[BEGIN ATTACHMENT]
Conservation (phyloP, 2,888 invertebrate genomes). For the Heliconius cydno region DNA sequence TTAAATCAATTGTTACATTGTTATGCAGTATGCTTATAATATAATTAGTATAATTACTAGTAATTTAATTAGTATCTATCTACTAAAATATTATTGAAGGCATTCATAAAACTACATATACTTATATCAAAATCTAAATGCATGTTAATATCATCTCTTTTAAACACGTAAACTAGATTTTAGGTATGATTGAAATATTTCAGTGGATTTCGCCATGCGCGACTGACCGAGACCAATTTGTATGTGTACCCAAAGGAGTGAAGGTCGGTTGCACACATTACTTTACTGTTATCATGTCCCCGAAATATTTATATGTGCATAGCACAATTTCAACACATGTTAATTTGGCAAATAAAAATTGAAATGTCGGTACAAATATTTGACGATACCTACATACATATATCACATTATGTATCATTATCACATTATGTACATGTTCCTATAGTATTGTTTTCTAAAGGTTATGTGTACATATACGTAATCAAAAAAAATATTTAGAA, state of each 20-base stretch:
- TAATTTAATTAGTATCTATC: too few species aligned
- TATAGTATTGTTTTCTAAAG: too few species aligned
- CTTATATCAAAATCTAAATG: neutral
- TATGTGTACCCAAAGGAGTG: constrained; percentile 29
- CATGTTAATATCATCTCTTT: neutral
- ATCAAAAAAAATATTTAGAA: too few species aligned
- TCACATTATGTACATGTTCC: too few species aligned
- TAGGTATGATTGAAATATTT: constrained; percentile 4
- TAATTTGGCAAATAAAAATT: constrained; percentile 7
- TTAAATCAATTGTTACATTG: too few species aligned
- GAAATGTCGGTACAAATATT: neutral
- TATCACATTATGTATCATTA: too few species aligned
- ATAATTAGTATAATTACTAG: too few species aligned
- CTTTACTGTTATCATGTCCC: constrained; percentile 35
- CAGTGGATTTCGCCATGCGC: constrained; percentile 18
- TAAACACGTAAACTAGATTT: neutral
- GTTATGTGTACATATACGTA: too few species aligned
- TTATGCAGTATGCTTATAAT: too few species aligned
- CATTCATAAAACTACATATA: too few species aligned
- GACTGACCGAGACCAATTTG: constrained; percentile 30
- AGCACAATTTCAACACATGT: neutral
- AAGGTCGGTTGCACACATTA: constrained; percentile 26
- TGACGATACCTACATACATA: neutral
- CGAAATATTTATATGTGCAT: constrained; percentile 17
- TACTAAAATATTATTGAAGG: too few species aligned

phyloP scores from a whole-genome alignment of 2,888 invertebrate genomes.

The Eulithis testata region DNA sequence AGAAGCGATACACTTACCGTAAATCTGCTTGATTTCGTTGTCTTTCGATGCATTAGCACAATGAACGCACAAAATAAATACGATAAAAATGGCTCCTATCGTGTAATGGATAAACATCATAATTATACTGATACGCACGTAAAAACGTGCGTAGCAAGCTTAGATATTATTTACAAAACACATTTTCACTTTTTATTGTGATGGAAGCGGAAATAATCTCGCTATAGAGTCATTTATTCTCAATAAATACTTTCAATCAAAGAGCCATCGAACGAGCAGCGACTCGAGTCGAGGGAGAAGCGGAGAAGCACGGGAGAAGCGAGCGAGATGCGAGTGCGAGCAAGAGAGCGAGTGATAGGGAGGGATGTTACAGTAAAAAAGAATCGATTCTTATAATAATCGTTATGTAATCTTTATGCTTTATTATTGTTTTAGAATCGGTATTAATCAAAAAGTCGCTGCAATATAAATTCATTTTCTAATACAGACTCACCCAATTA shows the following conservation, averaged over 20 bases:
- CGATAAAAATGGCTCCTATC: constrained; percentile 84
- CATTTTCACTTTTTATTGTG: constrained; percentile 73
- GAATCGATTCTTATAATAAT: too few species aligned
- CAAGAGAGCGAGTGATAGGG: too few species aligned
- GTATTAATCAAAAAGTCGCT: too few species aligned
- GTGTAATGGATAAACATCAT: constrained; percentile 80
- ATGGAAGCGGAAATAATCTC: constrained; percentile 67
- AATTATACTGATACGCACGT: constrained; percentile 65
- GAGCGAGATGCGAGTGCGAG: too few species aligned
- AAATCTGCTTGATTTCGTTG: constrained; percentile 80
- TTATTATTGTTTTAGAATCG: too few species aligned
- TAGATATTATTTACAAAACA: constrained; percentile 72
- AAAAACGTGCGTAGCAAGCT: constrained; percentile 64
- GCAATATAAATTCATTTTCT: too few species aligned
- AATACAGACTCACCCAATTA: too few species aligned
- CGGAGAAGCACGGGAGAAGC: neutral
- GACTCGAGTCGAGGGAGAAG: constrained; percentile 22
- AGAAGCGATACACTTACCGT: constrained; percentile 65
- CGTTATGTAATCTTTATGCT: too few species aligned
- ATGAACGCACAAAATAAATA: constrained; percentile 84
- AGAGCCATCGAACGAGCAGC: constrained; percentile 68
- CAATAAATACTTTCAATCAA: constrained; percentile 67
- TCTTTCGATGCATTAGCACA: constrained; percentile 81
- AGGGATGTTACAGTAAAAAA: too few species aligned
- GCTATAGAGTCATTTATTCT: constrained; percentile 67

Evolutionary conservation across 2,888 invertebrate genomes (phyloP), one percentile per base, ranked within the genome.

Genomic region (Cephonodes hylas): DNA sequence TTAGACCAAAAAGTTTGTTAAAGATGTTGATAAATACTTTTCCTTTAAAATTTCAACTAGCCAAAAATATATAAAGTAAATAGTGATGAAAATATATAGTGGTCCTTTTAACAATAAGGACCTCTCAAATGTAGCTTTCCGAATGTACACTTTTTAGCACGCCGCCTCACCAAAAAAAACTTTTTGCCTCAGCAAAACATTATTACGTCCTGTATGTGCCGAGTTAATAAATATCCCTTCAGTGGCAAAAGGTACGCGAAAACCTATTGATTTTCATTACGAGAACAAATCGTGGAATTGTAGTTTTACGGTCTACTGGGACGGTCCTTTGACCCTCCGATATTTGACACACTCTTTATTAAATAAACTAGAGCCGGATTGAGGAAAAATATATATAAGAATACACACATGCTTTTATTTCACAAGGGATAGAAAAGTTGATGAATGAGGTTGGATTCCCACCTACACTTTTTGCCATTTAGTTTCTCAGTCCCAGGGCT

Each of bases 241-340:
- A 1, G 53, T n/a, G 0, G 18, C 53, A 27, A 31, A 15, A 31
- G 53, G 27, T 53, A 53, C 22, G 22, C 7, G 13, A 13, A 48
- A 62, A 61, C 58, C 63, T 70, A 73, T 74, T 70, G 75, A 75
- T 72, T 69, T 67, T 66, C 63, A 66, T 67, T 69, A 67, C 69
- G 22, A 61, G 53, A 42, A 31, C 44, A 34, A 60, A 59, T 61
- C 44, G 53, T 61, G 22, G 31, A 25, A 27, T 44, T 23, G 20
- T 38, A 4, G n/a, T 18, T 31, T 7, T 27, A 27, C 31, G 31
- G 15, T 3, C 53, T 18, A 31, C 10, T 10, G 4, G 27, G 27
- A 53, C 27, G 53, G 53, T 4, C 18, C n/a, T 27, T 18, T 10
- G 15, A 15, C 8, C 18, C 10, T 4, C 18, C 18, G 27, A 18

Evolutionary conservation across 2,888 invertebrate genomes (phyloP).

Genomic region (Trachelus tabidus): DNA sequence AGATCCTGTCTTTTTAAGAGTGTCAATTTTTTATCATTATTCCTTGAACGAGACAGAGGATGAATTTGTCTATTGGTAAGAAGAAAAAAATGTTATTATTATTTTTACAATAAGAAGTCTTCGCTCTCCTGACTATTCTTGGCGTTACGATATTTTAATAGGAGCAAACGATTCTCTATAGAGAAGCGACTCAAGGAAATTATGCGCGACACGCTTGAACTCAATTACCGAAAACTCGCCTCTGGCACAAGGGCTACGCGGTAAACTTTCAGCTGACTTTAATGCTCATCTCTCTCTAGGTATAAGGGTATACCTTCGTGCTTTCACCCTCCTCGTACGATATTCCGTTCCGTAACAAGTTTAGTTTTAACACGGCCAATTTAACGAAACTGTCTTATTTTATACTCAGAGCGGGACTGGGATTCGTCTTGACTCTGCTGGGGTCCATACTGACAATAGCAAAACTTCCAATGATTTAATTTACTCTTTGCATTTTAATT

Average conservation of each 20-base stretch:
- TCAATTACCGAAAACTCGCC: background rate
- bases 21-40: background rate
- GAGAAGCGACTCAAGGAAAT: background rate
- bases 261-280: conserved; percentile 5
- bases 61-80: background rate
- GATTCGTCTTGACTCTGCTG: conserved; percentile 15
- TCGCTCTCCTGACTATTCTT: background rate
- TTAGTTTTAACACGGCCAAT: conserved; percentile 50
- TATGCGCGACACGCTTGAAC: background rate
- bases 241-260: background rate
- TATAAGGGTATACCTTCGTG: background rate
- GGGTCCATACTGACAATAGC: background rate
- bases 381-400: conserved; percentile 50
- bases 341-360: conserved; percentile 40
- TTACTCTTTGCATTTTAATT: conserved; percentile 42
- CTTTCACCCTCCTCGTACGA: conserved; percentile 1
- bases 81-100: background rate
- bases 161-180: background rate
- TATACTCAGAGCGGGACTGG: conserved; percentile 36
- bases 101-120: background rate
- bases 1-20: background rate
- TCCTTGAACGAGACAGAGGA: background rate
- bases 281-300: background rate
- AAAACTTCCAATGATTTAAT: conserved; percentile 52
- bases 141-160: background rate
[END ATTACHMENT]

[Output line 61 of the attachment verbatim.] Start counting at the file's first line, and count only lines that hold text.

- G 22, A 61, G 53, A 42, A 31, C 44, A 34, A 60, A 59, T 61